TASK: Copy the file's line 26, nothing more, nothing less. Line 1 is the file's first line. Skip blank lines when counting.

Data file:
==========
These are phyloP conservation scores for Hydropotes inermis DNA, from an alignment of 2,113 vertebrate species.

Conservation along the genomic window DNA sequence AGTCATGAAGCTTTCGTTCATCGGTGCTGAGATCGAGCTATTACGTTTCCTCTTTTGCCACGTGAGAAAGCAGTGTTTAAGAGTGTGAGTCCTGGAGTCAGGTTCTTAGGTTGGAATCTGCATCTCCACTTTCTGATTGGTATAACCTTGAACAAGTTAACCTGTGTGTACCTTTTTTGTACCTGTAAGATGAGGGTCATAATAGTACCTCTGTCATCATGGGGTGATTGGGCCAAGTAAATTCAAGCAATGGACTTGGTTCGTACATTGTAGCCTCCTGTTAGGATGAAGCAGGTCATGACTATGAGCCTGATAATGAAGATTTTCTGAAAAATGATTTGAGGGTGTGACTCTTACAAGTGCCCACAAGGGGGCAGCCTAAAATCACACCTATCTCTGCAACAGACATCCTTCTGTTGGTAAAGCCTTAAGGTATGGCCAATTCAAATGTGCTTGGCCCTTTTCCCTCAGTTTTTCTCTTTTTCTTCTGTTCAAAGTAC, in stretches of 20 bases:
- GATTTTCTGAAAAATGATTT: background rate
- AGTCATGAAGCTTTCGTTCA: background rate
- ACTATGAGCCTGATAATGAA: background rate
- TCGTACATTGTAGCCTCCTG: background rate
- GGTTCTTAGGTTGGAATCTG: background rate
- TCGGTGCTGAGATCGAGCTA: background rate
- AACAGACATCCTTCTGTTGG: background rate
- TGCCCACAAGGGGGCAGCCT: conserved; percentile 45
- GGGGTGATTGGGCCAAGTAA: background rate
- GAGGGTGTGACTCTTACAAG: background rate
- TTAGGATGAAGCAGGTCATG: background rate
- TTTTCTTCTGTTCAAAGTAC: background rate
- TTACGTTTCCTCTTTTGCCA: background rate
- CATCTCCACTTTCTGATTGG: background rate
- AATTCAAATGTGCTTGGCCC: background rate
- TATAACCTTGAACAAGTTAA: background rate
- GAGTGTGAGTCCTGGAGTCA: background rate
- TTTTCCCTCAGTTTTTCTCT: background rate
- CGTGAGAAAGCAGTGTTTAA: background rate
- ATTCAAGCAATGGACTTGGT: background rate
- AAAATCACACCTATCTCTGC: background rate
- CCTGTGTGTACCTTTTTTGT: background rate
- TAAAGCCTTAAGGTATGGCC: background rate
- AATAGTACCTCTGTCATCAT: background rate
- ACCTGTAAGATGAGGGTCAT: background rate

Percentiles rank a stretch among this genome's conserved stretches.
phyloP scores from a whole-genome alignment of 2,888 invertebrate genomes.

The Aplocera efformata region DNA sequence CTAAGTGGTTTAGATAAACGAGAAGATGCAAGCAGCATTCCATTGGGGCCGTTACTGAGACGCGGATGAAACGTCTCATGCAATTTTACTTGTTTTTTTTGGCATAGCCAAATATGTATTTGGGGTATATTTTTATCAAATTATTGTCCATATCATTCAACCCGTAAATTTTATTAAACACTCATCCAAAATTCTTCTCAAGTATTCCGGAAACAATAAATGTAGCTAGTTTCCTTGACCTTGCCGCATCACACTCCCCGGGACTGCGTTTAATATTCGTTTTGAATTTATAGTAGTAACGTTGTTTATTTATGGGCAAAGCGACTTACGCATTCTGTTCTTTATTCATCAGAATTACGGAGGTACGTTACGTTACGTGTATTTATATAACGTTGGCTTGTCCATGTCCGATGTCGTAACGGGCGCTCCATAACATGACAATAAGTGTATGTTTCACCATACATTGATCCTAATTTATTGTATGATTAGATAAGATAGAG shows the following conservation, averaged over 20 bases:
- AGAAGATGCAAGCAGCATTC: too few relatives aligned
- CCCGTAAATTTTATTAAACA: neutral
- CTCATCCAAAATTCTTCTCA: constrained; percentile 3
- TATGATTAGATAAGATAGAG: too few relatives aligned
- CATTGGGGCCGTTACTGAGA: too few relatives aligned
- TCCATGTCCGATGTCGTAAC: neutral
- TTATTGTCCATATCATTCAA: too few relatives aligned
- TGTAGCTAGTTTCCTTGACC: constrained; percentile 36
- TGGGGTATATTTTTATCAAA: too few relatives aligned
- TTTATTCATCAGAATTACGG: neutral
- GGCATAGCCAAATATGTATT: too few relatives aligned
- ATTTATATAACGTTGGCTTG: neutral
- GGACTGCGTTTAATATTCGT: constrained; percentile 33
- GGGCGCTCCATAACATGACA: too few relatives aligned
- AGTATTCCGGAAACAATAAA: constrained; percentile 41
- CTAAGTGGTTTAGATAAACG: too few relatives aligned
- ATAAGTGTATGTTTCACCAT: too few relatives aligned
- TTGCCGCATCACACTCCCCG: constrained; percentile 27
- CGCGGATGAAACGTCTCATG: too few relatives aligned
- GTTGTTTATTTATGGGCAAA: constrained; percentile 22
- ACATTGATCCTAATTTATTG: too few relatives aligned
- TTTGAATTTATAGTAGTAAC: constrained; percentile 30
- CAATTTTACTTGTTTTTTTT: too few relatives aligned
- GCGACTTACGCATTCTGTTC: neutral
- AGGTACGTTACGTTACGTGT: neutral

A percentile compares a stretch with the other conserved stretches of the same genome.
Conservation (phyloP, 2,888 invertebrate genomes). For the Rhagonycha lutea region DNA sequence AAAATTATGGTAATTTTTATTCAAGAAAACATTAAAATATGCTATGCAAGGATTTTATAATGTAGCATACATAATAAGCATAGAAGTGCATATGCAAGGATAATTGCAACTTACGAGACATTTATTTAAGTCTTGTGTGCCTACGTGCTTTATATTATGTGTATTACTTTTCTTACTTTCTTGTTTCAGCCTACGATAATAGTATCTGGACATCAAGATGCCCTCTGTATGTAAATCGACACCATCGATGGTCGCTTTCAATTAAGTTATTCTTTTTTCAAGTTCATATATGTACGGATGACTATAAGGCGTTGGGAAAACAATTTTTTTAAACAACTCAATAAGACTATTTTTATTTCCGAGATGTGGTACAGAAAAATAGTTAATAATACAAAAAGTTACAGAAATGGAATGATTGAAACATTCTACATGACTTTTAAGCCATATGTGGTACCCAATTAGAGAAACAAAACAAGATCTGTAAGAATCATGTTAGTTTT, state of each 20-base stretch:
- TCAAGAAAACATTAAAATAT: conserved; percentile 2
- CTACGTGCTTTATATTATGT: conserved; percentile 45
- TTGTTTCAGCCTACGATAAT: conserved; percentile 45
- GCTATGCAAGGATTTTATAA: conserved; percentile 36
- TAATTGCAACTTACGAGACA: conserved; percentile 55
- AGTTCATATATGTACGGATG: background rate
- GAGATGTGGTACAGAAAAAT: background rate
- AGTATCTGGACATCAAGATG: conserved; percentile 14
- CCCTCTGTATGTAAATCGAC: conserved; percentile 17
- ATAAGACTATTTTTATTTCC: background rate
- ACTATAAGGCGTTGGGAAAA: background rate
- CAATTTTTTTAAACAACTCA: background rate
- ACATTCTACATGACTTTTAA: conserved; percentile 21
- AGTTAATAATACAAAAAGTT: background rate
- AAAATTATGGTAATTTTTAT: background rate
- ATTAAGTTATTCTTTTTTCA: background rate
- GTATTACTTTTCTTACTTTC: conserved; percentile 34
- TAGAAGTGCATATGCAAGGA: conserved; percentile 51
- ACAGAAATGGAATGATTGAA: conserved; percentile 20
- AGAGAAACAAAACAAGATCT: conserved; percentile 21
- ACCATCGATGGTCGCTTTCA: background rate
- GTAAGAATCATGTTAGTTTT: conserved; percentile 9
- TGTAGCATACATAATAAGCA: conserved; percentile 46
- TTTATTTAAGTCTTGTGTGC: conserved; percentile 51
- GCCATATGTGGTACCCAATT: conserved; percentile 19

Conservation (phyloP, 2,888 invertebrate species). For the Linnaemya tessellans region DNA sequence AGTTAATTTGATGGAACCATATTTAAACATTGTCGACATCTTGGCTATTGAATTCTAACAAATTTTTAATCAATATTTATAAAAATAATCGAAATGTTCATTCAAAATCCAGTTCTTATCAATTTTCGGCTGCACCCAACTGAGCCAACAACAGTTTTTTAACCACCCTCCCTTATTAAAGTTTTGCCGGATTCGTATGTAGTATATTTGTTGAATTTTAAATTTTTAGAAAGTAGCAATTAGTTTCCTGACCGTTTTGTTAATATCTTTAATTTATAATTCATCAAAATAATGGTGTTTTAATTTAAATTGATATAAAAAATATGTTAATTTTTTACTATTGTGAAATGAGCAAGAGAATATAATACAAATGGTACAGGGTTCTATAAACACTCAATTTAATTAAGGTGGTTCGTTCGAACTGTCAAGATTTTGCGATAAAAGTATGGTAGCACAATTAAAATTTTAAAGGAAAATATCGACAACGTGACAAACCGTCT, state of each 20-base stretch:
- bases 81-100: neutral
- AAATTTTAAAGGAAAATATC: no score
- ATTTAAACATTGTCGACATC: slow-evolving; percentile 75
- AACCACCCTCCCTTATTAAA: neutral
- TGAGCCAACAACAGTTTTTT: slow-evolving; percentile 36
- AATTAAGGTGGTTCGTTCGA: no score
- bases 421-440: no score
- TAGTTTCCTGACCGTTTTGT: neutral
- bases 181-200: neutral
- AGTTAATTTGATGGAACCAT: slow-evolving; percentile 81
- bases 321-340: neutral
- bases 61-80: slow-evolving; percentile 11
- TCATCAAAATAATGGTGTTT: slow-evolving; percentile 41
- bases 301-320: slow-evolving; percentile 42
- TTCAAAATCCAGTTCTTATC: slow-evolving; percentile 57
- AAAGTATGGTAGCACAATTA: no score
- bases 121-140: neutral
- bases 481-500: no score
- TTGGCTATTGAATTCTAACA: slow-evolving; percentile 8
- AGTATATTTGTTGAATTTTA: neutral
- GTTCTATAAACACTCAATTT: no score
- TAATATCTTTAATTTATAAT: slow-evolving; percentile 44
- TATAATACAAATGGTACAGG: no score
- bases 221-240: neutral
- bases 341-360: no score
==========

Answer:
- AATAGTACCTCTGTCATCAT: background rate